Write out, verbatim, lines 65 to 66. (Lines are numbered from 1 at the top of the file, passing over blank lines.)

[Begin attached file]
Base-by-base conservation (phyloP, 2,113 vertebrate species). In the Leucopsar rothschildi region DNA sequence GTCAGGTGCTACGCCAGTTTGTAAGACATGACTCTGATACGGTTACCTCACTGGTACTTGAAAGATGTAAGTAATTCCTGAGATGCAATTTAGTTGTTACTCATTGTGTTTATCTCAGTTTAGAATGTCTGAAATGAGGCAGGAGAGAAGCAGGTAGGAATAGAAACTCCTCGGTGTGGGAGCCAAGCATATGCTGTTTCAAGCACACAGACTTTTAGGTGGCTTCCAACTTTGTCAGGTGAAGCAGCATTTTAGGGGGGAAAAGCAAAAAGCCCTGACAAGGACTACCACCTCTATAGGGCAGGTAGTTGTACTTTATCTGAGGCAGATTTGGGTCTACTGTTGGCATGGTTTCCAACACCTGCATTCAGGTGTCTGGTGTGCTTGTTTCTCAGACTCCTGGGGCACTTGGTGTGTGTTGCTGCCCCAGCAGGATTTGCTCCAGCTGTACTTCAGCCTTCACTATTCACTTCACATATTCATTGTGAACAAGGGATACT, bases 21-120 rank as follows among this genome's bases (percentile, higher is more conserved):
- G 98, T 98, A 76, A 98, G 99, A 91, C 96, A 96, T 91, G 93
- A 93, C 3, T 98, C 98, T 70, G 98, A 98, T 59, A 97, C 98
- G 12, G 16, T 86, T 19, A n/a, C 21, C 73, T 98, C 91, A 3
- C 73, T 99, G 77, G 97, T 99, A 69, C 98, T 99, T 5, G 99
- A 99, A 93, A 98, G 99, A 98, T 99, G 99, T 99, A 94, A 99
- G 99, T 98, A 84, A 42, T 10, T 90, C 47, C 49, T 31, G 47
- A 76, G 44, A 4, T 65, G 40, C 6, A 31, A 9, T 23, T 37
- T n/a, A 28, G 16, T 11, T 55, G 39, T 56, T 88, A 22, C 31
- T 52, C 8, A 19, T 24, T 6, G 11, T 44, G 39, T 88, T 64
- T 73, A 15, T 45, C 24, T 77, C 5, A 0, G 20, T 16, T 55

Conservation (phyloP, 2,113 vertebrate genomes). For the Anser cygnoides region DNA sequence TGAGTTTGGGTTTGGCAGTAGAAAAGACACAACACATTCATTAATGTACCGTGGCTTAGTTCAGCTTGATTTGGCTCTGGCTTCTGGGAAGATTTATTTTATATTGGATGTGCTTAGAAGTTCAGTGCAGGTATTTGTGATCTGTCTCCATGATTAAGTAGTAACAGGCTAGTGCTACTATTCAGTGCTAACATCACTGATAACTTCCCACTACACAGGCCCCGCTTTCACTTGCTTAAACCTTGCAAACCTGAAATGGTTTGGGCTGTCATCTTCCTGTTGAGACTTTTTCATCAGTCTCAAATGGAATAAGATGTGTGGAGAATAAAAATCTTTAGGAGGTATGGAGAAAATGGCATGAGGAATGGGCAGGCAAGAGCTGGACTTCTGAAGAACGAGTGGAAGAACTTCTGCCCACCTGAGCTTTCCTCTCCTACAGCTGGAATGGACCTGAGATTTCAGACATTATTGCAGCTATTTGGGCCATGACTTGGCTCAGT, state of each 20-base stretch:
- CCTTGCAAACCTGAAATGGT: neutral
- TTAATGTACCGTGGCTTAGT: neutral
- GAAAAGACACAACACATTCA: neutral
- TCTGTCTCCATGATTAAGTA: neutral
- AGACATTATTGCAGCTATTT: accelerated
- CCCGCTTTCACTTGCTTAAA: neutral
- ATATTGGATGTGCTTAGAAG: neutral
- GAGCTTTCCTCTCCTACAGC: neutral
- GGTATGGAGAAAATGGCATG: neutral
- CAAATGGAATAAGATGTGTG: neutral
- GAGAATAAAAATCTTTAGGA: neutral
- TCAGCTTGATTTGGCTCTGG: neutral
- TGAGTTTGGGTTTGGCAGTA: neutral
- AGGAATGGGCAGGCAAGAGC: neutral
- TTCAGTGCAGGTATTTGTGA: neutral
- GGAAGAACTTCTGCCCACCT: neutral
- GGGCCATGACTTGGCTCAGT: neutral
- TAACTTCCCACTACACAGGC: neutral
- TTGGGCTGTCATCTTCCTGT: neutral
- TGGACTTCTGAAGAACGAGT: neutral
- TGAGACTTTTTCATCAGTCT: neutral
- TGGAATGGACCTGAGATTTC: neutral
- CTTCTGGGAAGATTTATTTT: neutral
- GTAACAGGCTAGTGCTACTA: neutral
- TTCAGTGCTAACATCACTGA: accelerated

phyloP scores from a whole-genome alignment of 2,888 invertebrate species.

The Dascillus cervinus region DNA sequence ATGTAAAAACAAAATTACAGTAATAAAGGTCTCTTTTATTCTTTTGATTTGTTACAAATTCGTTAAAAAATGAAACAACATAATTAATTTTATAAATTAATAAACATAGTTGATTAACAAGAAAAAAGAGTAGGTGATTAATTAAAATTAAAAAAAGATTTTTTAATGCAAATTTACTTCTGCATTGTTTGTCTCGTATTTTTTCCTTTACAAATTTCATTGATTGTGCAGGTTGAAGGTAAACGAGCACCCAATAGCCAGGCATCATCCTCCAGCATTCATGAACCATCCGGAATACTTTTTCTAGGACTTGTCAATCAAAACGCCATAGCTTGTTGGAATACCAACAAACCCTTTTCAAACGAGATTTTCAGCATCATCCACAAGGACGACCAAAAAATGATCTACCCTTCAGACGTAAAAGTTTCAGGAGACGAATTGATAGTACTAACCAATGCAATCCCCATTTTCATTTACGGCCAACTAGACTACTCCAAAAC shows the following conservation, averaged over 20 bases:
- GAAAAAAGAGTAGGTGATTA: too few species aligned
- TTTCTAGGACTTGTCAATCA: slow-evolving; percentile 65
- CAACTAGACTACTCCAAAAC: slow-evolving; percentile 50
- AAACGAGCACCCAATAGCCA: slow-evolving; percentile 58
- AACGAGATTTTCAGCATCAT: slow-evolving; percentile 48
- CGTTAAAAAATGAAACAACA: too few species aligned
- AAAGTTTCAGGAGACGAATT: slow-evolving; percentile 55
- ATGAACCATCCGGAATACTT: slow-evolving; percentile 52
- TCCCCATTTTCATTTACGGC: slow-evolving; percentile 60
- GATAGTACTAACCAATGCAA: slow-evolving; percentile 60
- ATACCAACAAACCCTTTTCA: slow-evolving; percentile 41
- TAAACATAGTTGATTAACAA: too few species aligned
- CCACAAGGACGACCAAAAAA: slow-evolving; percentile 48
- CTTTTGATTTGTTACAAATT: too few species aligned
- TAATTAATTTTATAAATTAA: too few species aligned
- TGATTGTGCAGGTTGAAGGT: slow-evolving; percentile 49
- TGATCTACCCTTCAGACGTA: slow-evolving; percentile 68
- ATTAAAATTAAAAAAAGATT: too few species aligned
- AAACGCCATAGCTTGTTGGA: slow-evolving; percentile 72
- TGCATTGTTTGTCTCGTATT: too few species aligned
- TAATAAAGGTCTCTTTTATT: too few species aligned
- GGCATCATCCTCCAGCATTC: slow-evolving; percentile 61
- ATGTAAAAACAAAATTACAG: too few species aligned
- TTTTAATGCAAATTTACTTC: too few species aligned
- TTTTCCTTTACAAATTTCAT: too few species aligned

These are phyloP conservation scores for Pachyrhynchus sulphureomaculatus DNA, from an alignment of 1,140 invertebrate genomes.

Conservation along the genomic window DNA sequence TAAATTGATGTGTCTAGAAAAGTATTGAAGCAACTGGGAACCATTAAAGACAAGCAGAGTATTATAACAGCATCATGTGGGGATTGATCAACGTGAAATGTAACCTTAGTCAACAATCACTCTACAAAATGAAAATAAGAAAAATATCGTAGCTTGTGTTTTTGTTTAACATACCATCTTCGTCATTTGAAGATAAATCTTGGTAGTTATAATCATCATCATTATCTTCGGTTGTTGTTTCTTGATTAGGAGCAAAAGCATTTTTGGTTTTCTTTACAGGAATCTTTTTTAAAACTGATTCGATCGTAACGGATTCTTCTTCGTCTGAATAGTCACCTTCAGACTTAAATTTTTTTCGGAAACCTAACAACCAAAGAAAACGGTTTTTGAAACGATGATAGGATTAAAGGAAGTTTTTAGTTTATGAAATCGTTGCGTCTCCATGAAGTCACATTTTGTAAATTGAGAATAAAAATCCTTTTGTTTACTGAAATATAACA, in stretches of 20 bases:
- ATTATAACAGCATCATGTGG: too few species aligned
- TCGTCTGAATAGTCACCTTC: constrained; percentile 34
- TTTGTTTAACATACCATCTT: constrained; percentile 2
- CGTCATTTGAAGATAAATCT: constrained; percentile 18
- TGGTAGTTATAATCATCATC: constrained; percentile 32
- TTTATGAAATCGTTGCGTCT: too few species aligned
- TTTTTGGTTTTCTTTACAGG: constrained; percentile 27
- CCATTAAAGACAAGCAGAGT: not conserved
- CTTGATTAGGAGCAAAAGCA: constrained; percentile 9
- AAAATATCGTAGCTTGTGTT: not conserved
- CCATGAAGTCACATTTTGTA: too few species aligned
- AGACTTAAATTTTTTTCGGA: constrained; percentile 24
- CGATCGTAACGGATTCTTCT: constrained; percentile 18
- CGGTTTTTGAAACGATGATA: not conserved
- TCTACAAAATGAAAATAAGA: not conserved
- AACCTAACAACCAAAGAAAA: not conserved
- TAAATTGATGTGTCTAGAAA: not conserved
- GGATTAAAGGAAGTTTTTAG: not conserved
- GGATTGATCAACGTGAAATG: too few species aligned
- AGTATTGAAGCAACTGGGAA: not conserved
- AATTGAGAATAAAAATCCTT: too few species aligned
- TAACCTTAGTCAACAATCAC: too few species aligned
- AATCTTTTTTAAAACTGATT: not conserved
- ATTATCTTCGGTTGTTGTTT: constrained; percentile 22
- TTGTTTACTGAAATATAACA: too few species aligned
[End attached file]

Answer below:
These are phyloP conservation scores for Pachyrhynchus sulphureomaculatus DNA, from an alignment of 1,140 invertebrate genomes.

Conservation along the genomic window DNA sequence TAAATTGATGTGTCTAGAAAAGTATTGAAGCAACTGGGAACCATTAAAGACAAGCAGAGTATTATAACAGCATCATGTGGGGATTGATCAACGTGAAATGTAACCTTAGTCAACAATCACTCTACAAAATGAAAATAAGAAAAATATCGTAGCTTGTGTTTTTGTTTAACATACCATCTTCGTCATTTGAAGATAAATCTTGGTAGTTATAATCATCATCATTATCTTCGGTTGTTGTTTCTTGATTAGGAGCAAAAGCATTTTTGGTTTTCTTTACAGGAATCTTTTTTAAAACTGATTCGATCGTAACGGATTCTTCTTCGTCTGAATAGTCACCTTCAGACTTAAATTTTTTTCGGAAACCTAACAACCAAAGAAAACGGTTTTTGAAACGATGATAGGATTAAAGGAAGTTTTTAGTTTATGAAATCGTTGCGTCTCCATGAAGTCACATTTTGTAAATTGAGAATAAAAATCCTTTTGTTTACTGAAATATAACA, in stretches of 20 bases: